The European securitisation market must also be strengthened. Securitisation is a simple instrument for facilitating more lending – even to companies that do not have access to the capital market. The volume of securitisations is growing significantly in many regions – but not in the EU. We are leaving considerable potential untapped here. There are many reasons for this: our regulatory framework is far too complicated; the processes take too long and are too expensive. We need to change this as quickly as possible and activate the securitisation market in the EU.
To establish a CMU, several critical reforms to remove cross-border obstacles remain to be launched or completed. This makes it important to build consensus around a prioritization and sequencing of the next-generation reforms. Importantly, there is a growing recognition that, beyond the removal of EU-level obstacles, the further development of markets also requires national actions as well as a broader societal uptake of the products and services offered through capital markets.
Focus on transition finance to unlock the potential of the climate objectives
European banks reaffirmed their role in channeling finance to projects and companies to transition to more sustainable business models and decarbonize their activities. Banks are working closely with their clients to ensure inclusive access to transition finance and also actively embedding ESG in their businesses. To ensure an enabling regulatory framework for these efforts, banks call for additional clarity on the transition finance framework as well as solutions for data availability and streamlined rules. What is particularly missing are EU sectoral transition pathways and roadmaps laying down a common framework and facilitating progress assessment, according to a recent EBF paper. Banks also call attention to the issues beyond the scope of financial sector rules, notably, stronger public incentives to reinforce the viability of sustainable investments and to encourage the required shift in economic activity.
The Digital Euro
As the Digital Euro project has moved from the investigation to the preparation phase, critical questions have to be addressed: the impact on existing payment infrastructure and services, the cost-benefit assessment for citizens including privacy aspects and the repercussions on banks’ access to funding and, therefore, on financial stability especially in times of economic stress. It will be essential to identify opportunities and mitigate risks more concretely and in close collaboration between the public and private sectors, both at the strategic and technical levels.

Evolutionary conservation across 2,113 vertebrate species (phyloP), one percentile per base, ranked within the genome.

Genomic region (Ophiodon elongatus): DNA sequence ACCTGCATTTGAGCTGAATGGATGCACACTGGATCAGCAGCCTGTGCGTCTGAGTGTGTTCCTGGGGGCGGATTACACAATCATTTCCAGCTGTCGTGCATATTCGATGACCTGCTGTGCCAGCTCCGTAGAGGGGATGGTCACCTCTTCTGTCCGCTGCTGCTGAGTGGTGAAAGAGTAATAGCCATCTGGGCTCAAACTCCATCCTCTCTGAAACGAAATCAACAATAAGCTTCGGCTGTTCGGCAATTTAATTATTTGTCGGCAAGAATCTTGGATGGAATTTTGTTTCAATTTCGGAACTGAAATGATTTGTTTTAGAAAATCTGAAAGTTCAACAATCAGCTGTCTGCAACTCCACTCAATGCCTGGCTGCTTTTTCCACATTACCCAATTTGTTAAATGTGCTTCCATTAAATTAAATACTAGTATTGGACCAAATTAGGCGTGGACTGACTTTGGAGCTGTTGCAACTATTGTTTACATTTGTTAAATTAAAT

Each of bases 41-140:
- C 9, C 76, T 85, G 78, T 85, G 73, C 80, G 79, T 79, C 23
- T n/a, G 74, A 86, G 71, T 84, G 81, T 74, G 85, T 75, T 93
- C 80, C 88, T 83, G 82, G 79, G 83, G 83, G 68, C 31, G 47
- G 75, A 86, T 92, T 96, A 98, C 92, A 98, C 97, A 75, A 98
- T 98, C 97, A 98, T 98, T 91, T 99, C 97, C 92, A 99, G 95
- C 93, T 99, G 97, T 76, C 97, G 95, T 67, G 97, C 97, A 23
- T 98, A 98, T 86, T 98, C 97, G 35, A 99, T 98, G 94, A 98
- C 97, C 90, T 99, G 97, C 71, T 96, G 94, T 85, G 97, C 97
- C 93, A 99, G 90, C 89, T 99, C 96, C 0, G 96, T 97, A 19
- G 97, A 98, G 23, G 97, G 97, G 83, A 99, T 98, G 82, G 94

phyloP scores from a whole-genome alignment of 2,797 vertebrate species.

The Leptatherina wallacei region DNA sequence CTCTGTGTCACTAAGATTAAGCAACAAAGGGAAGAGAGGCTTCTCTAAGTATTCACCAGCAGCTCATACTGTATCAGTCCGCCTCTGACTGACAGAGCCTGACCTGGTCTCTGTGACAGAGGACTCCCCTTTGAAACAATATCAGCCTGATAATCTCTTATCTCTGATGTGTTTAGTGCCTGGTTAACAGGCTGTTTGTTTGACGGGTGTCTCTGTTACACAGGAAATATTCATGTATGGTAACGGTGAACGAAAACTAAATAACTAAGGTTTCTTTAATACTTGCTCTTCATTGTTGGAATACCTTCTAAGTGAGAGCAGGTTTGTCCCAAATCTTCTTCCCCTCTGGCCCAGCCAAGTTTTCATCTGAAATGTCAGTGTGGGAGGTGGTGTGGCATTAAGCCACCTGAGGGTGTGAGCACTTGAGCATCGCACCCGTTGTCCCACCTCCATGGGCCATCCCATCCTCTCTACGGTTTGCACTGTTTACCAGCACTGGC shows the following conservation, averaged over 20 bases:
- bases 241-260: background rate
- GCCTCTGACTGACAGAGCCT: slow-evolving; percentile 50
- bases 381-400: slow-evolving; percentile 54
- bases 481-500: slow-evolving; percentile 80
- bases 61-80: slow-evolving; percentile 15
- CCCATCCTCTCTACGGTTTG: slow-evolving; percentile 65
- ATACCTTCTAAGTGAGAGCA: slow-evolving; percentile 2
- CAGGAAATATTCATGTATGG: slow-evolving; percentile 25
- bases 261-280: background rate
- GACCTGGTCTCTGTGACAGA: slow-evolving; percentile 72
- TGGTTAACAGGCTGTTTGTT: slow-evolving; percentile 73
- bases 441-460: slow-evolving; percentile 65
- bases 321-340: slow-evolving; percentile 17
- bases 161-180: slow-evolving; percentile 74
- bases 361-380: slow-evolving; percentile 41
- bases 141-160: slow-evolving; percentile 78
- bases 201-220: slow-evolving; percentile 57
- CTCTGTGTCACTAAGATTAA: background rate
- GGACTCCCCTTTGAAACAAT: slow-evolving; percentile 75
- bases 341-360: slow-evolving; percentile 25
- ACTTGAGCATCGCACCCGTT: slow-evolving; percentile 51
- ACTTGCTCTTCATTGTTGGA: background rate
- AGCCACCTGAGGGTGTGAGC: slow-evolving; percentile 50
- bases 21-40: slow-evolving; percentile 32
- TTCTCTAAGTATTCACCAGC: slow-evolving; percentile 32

At the same time, as the legislative process for the digital euro regulation and the development of a rulebook for a digital scheme is underway, the EBF reiterates the need for a sustainable model that can ensure a value proposition for all actors, minimizing duplications and fostering innovation.
Finally, the EBF would like to express its gratitude for the opportunity presented in Madrid to share its suggestions with Nadia Calviño, Vice-President and Minister for Economic Affairs, Trade, and Enterprises of the Spanish Government, Pablo Hernández de Cos, the Governor of the Banco de España, Rodrigo Buenaventura, the Chairman of the Spanish Securities Market Commission (CNMV), as well as with Enrico Letta, former Italian Prime Minister, who has been tasked by the European Council to prepare a report with concrete recommendations on the future of the Single Market in Europe.
For more information:
Vittoria Barbieri, Communications Officer, email@example.com
About the EBF:
The European Banking Federation is the voice of the European banking sector, bringing together national banking associations from across Europe. The EBF is committed to a thriving European economy that is underpinned by a stable, secure and inclusive financial ecosystem, and to a flourishing society where financing is available to fund the dreams of citizens, businesses and innovators everywhere.